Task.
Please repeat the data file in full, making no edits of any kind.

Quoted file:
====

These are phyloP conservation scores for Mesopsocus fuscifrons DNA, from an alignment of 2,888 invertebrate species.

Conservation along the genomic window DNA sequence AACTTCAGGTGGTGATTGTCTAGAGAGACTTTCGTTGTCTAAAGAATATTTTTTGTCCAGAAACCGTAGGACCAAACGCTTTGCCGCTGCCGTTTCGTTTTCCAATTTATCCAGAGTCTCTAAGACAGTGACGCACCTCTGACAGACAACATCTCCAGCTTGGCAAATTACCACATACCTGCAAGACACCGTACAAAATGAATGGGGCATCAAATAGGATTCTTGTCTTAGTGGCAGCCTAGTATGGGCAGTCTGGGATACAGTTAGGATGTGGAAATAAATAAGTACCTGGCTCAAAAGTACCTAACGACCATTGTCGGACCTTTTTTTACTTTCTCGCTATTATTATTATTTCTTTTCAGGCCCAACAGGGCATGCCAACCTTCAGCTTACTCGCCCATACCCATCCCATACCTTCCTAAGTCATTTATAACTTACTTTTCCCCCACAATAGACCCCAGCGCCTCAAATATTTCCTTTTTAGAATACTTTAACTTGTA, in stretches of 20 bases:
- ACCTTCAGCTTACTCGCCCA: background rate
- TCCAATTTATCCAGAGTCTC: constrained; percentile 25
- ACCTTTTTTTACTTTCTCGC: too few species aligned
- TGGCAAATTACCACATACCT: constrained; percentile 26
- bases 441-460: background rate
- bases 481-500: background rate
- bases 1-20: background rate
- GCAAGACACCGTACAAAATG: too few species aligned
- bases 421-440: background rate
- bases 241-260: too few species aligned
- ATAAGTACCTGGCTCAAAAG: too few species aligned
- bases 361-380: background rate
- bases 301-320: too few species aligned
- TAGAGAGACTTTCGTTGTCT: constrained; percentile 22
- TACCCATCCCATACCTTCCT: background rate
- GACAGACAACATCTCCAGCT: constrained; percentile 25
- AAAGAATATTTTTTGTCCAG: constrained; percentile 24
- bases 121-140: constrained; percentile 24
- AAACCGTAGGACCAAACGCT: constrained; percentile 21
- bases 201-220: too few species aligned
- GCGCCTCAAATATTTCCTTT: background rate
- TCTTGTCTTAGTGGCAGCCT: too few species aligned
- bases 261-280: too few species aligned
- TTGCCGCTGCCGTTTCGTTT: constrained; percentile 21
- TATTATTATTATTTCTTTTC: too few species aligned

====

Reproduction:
These are phyloP conservation scores for Mesopsocus fuscifrons DNA, from an alignment of 2,888 invertebrate species.

Conservation along the genomic window DNA sequence AACTTCAGGTGGTGATTGTCTAGAGAGACTTTCGTTGTCTAAAGAATATTTTTTGTCCAGAAACCGTAGGACCAAACGCTTTGCCGCTGCCGTTTCGTTTTCCAATTTATCCAGAGTCTCTAAGACAGTGACGCACCTCTGACAGACAACATCTCCAGCTTGGCAAATTACCACATACCTGCAAGACACCGTACAAAATGAATGGGGCATCAAATAGGATTCTTGTCTTAGTGGCAGCCTAGTATGGGCAGTCTGGGATACAGTTAGGATGTGGAAATAAATAAGTACCTGGCTCAAAAGTACCTAACGACCATTGTCGGACCTTTTTTTACTTTCTCGCTATTATTATTATTTCTTTTCAGGCCCAACAGGGCATGCCAACCTTCAGCTTACTCGCCCATACCCATCCCATACCTTCCTAAGTCATTTATAACTTACTTTTCCCCCACAATAGACCCCAGCGCCTCAAATATTTCCTTTTTAGAATACTTTAACTTGTA, in stretches of 20 bases:
- ACCTTCAGCTTACTCGCCCA: background rate
- TCCAATTTATCCAGAGTCTC: constrained; percentile 25
- ACCTTTTTTTACTTTCTCGC: too few species aligned
- TGGCAAATTACCACATACCT: constrained; percentile 26
- bases 441-460: background rate
- bases 481-500: background rate
- bases 1-20: background rate
- GCAAGACACCGTACAAAATG: too few species aligned
- bases 421-440: background rate
- bases 241-260: too few species aligned
- ATAAGTACCTGGCTCAAAAG: too few species aligned
- bases 361-380: background rate
- bases 301-320: too few species aligned
- TAGAGAGACTTTCGTTGTCT: constrained; percentile 22
- TACCCATCCCATACCTTCCT: background rate
- GACAGACAACATCTCCAGCT: constrained; percentile 25
- AAAGAATATTTTTTGTCCAG: constrained; percentile 24
- bases 121-140: constrained; percentile 24
- AAACCGTAGGACCAAACGCT: constrained; percentile 21
- bases 201-220: too few species aligned
- GCGCCTCAAATATTTCCTTT: background rate
- TCTTGTCTTAGTGGCAGCCT: too few species aligned
- bases 261-280: too few species aligned
- TTGCCGCTGCCGTTTCGTTT: constrained; percentile 21
- TATTATTATTATTTCTTTTC: too few species aligned